“Speak, You Also” – Remembering Paul Celan’s Birth

As Jacques Derrida noted several times in his celebrated essay on Paul Celan entitled “Shibboleth,” Paul Celan wrote several poems dedicated to anniversaries.  For Derrida, these repetitions of important dates operate to have us think about the tension between a date’s unique character and how, through its repetition, a date can also be effaced.  This […]

‘I Am Here, I’ve Come’: An Interpretation of Paul Celan’s “Conversation in the Mountains” – (Take 2)

We like to repeat ourselves.  And oftentimes we forget what we said before and are reminded by our friends that “we already said that.” Nonetheless, people being people, we forget and do it again.  The people most susceptible to this blindness are older people.  However, sometimes repetitions – which are seemingly absent-minded – are full […]

‘I Am Here, I’ve Come’: An Interpretation of Paul Celan’s “Conversation in the Mountains” – (Take 1)

At the very least, John Felstiner – in Paul Celan: Poet, Survivor, Jew – acknowledges that Paul Celan’s “Conversation in the Mountains” has a comic aspect to it: “Conversation in the Mountains,” brief yet gabby, humorous yet fateful, reflects on selfhood, language, perception, God, and nature by way of a journey into the mountains.  What […]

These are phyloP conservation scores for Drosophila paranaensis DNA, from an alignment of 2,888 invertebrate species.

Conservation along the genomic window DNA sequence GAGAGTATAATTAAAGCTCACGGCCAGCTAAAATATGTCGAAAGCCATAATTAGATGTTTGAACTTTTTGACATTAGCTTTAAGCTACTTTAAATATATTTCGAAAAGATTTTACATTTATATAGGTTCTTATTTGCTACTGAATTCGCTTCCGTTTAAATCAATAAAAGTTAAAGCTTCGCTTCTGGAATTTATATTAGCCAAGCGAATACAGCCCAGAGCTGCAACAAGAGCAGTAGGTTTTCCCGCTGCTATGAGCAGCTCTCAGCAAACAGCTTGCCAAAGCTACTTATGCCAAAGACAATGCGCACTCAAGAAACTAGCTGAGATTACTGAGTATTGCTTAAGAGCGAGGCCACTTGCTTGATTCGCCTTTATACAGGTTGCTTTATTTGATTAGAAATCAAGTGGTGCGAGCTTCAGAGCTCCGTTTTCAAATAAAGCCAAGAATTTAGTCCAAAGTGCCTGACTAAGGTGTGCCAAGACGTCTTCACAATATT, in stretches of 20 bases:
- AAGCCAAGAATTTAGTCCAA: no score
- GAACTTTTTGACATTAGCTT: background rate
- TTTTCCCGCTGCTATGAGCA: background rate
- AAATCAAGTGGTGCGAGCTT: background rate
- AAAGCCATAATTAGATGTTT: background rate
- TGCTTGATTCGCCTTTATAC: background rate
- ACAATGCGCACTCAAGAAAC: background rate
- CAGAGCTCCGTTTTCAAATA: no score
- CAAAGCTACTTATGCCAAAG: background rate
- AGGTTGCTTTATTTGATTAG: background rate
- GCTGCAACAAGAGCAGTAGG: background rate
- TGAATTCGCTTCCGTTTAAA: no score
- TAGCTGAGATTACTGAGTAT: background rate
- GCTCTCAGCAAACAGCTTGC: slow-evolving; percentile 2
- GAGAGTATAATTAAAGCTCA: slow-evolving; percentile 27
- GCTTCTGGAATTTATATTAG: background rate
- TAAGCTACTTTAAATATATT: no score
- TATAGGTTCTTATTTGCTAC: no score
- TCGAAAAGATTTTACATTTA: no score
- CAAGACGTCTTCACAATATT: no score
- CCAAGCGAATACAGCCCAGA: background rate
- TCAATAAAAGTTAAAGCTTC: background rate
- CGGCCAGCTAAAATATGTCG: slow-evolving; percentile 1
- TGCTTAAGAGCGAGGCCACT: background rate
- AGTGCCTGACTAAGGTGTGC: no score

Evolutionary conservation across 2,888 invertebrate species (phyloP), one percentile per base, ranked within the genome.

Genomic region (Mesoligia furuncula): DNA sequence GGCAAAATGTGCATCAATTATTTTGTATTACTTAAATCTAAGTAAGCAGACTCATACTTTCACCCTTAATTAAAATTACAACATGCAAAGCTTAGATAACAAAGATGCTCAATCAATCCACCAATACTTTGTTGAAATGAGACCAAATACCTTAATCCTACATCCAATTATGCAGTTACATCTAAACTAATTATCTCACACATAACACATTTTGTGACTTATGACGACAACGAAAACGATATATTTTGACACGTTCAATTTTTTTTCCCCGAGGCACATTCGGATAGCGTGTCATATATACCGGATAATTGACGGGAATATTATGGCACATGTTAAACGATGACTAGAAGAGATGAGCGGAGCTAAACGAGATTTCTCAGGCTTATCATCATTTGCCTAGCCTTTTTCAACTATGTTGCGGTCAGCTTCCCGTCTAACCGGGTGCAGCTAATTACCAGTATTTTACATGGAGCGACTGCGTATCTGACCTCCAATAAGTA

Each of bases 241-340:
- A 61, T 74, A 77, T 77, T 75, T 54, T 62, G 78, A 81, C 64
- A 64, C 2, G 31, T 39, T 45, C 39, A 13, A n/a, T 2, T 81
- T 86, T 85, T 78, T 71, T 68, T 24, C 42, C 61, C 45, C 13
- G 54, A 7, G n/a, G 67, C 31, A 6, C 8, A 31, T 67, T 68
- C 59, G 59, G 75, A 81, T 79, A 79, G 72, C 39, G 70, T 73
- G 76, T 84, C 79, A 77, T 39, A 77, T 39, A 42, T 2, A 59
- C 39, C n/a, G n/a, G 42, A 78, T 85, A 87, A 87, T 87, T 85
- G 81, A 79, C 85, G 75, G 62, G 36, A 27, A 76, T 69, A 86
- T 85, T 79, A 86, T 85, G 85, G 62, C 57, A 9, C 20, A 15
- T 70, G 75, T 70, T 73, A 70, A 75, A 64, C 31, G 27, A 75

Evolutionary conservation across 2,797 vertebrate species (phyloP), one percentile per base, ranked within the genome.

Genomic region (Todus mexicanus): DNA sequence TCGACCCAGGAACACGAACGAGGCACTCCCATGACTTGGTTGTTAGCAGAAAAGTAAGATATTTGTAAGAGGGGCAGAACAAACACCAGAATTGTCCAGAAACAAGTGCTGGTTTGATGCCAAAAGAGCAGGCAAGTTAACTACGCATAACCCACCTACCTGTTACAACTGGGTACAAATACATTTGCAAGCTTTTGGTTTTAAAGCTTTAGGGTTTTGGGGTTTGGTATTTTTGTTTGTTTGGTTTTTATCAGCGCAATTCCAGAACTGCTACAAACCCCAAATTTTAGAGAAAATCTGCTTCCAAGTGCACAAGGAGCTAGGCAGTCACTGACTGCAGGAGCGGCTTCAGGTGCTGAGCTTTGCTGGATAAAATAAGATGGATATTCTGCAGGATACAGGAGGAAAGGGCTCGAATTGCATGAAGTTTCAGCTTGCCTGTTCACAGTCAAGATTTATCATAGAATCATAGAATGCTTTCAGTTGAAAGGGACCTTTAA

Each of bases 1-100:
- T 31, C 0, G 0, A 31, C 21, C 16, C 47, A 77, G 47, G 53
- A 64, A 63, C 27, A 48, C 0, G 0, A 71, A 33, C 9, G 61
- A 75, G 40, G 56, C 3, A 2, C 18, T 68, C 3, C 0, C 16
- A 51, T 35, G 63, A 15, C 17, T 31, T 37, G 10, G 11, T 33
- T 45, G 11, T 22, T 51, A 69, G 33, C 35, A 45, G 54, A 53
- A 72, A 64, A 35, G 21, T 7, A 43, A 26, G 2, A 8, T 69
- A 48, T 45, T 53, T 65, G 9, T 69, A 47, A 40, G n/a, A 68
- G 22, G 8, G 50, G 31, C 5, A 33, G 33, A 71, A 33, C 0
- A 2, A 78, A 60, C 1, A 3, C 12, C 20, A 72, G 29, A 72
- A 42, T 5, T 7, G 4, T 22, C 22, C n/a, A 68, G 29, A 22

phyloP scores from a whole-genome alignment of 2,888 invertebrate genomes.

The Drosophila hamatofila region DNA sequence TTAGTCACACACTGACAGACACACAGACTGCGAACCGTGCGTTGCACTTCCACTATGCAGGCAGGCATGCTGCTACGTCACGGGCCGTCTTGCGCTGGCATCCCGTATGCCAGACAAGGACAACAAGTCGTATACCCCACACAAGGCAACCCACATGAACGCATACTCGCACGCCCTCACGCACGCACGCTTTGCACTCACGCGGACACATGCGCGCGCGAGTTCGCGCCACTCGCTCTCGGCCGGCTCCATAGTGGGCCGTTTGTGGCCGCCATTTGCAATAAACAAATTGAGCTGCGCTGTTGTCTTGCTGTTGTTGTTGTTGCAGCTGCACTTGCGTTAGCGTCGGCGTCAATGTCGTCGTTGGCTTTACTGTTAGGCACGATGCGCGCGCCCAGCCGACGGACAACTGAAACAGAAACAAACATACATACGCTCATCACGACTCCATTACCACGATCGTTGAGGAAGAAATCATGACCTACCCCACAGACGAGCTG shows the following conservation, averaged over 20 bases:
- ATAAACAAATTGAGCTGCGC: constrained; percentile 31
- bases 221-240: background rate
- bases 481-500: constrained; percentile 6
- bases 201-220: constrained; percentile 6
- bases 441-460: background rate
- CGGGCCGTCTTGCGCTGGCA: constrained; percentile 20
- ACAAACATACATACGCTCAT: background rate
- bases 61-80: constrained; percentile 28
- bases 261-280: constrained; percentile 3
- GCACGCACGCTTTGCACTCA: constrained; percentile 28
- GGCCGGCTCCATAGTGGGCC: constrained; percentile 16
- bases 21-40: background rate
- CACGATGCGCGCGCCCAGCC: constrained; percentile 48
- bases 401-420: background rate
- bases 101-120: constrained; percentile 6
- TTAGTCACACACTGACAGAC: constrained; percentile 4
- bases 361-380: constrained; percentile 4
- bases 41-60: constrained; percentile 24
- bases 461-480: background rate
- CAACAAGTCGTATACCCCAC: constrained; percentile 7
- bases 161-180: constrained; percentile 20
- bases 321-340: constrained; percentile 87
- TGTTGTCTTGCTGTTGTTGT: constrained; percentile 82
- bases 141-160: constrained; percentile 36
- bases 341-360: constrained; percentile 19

“Ladies and Gentlemen!” A Preface to Paul Celan’s “Conversation in the Mountains”

As a Jew, I can assure you that Jews love to talk.  In their work on the schlemiel, Ruth Wisse and Sidrah DeKoven Ezrahi see the schlemiel’s speech as a kind of “substitute” sovereignty.   Ezrahi tells us that before Israel, speech, not action, was the best defense.  And for centuries there was a historical principle […]

A Note on Paul Celan’s Minor Language in “Conversation in the Mountains”

Although Celan’s “major” language was German (a language he was raised with and wrote his poetry in), Celan’s work was also influenced by “minor” languages.  The contrast between major and minor languages comes from Gilles Deleuze and Felix Guattari’s book Kafka: Toward a Minor Literature.    In the book, the proposal is made that we rethink […]

Conversations in the Mountains between Franz Kafka and Paul Celan – Part II

I ended the last blog entry by drawing a limit or threshold between Kafka’s conversation and Nietzsche’s singing.   To be sure, Kafka, at the end of his piece, wonders why his group of nobodies isn’t singing.  Their conversation in the mountains is “free” like the winds but it doesn’t break into song, while Nietzsche’s speech […]